TX Conservatorship Orders: Types, Modifying, Enforcing

When a court rules on what someone must or must not do, it issues the details in the form of a court order. Below, see five types of orders the court may utilize in a case involving child conservatorship, possession and access.

Custody X Change is software that creates customizable parenting plans and possession schedules.

Make My Texas Plan Now

Standing orders

Standing orders are rules that automatically apply to parties in certain types of cases. They begin immediately when a case is opened and stay in effect until a judge changes them or your case comes to a close.

More than 75 Texas counties have standing orders for family law cases. For example, Travis County's standing order prevents either party in a divorce case or a suit affecting the parent-child relationship from taking the child out of state or withdrawing the child from school. The order also prohibits one party from threatening the other, and more.

If your county uses a standing order, you will need to attach it to your petition when you file your suit.

A standing order is a type of temporary order (details below).

Temporary restraining orders

Another type of temporary order is the temporary restraining order (TRO).

You can request a TRO when there’s a high possibility the other parent will do something damaging in the initial days or weeks of your case. A TRO can be issued without first notifying the other parent and without a hearing.

A TRO dictates what a party can and cannot do in the next 14 days (28, if you receive an extension) or until a temporary order hearing — whichever comes first. The order may require a parent to stay away from a child, but will not address conservatorship or child support.

Courts do not issue TROs often, reserving them for emergency situations. You should request one only if you or your child could suffer irreparable harm and your court's standing orders (explained above) don't protect you.

To request a TRO, file a motion when you open your case or as soon as possible thereafter. You must also file a sworn statement explaining why you can’t wait for a hearing about temporary orders (details below).

Temporary orders

In custody cases, temporary orders are intended to provide short-term solutions to parenting disputes that can’t wait until the end of legal proceedings. They remain in effect until a judge modifies them or issues final orders (details below).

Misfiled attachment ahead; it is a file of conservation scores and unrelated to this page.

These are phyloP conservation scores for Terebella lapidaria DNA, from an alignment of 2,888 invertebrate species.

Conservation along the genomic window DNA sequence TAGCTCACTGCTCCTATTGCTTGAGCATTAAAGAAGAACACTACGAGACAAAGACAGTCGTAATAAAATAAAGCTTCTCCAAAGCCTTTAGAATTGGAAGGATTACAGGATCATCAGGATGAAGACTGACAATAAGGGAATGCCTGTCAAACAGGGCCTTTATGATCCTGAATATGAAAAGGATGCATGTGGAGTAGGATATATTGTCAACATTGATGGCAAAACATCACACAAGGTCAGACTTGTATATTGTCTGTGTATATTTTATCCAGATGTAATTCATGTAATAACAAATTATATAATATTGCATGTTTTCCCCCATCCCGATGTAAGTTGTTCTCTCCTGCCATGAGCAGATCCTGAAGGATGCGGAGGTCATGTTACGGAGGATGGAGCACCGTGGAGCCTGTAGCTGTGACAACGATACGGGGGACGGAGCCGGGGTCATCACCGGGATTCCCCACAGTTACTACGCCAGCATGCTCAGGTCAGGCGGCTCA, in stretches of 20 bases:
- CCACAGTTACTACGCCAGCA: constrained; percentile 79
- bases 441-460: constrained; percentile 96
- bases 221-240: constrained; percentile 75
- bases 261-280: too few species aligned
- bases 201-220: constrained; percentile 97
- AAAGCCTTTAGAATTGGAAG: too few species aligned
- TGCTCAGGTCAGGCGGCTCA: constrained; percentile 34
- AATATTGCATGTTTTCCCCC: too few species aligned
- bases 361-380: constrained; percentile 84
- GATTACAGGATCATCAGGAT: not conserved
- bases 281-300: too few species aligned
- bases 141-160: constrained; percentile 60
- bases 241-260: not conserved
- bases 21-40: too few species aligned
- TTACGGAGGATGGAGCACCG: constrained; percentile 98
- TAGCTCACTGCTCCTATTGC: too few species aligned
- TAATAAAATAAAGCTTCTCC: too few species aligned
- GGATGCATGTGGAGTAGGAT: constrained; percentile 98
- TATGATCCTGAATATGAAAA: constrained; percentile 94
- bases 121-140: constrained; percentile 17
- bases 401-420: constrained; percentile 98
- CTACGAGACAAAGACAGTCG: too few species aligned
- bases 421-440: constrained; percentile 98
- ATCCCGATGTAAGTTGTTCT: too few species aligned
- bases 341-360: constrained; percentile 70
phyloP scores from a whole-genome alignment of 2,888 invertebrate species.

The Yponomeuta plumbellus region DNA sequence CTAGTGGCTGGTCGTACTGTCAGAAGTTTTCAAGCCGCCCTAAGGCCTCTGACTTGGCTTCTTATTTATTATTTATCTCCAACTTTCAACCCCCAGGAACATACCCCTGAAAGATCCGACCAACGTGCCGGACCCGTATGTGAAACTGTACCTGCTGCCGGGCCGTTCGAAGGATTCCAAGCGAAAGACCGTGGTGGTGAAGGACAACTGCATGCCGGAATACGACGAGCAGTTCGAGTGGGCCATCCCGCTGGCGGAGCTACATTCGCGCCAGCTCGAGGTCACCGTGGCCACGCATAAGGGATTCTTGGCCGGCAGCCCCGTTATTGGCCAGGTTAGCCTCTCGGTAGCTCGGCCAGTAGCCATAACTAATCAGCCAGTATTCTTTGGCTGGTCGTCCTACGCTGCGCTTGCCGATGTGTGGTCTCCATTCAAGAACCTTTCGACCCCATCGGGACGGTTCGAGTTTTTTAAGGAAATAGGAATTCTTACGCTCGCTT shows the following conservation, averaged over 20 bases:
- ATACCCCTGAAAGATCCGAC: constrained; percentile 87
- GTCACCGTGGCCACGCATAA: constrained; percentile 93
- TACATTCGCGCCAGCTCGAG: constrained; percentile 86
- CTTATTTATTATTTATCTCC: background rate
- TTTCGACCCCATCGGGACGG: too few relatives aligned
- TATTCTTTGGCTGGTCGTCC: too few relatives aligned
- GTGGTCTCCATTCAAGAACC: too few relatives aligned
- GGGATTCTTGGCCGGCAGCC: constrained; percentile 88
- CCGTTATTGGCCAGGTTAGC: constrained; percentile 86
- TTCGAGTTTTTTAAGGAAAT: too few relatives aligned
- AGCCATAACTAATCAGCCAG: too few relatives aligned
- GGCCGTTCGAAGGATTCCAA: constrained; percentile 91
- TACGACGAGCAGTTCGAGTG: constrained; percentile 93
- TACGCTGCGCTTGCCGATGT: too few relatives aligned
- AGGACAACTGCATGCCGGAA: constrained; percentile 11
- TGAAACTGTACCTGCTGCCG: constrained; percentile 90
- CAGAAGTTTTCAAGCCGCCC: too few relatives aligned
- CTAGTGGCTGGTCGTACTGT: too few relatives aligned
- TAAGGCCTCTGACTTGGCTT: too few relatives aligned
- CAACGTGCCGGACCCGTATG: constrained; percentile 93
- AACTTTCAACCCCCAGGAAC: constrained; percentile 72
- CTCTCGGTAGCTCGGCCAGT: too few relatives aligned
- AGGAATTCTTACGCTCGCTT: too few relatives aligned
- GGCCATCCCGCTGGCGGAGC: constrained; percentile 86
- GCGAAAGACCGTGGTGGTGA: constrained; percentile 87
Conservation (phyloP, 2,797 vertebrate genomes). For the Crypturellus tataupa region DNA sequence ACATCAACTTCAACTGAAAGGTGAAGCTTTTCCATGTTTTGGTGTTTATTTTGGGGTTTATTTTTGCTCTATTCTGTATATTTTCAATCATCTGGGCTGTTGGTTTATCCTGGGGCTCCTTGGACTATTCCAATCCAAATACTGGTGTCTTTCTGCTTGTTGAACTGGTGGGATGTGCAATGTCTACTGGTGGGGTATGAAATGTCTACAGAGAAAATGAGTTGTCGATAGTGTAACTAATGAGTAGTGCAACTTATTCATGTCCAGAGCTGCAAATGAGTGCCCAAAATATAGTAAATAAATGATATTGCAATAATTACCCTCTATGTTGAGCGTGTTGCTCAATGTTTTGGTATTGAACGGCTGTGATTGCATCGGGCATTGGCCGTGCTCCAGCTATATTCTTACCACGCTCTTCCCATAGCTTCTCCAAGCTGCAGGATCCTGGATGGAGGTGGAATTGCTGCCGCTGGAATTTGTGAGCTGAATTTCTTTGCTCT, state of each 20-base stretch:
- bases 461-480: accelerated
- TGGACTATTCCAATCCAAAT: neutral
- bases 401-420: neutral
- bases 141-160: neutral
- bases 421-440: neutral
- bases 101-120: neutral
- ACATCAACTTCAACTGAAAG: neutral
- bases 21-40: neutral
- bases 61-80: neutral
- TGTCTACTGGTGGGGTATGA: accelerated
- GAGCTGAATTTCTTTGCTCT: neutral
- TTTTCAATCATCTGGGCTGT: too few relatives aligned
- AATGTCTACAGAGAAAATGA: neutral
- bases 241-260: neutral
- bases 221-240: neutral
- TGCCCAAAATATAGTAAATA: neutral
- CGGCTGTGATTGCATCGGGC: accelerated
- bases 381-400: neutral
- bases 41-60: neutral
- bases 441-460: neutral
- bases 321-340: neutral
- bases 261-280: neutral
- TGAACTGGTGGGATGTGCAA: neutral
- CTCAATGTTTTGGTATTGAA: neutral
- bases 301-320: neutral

Temporary orders are advisable in most family law cases, attorneys say, because they give the court a way to hold parents accountable throughout the litigation process or settlement process.

Temporary orders cover many of the same topics as final orders, but usually don’t include a full parenting plan. Topics they may cover include conservatorship, possession and access, child support and health insurance.

Temporary orders can be decided by a judge or agreed upon by parents (with approval from a judge). If parents agree on temporary orders, these can be entered without a hearing. If you need a judge to decide, file a motion for temporary orders when you open your case. You’ll then have a hearing, usually within the next four weeks, where orders will be issued. Temporary orders can also be issued or modified later in the legal process, if necessary.

Attorneys caution that final orders in a case often look very similar to temporary orders issued earlier. Treat your temporary orders hearing as seriously as you would a trial, because it it’s likely to impact your case well into the future.

Final orders/decrees

A final order in a child conservatorship and possession case lasts until the child becomes an adult, the parents agree on an alternate parenting plan, or a parent successfully requests a modification from the court.

The order will address any issues you asked the court to decide. It will include a parenting plan that outlines each parent's rights, duties and possession schedule. The final order replaces any temporary orders that were in place, including standing orders.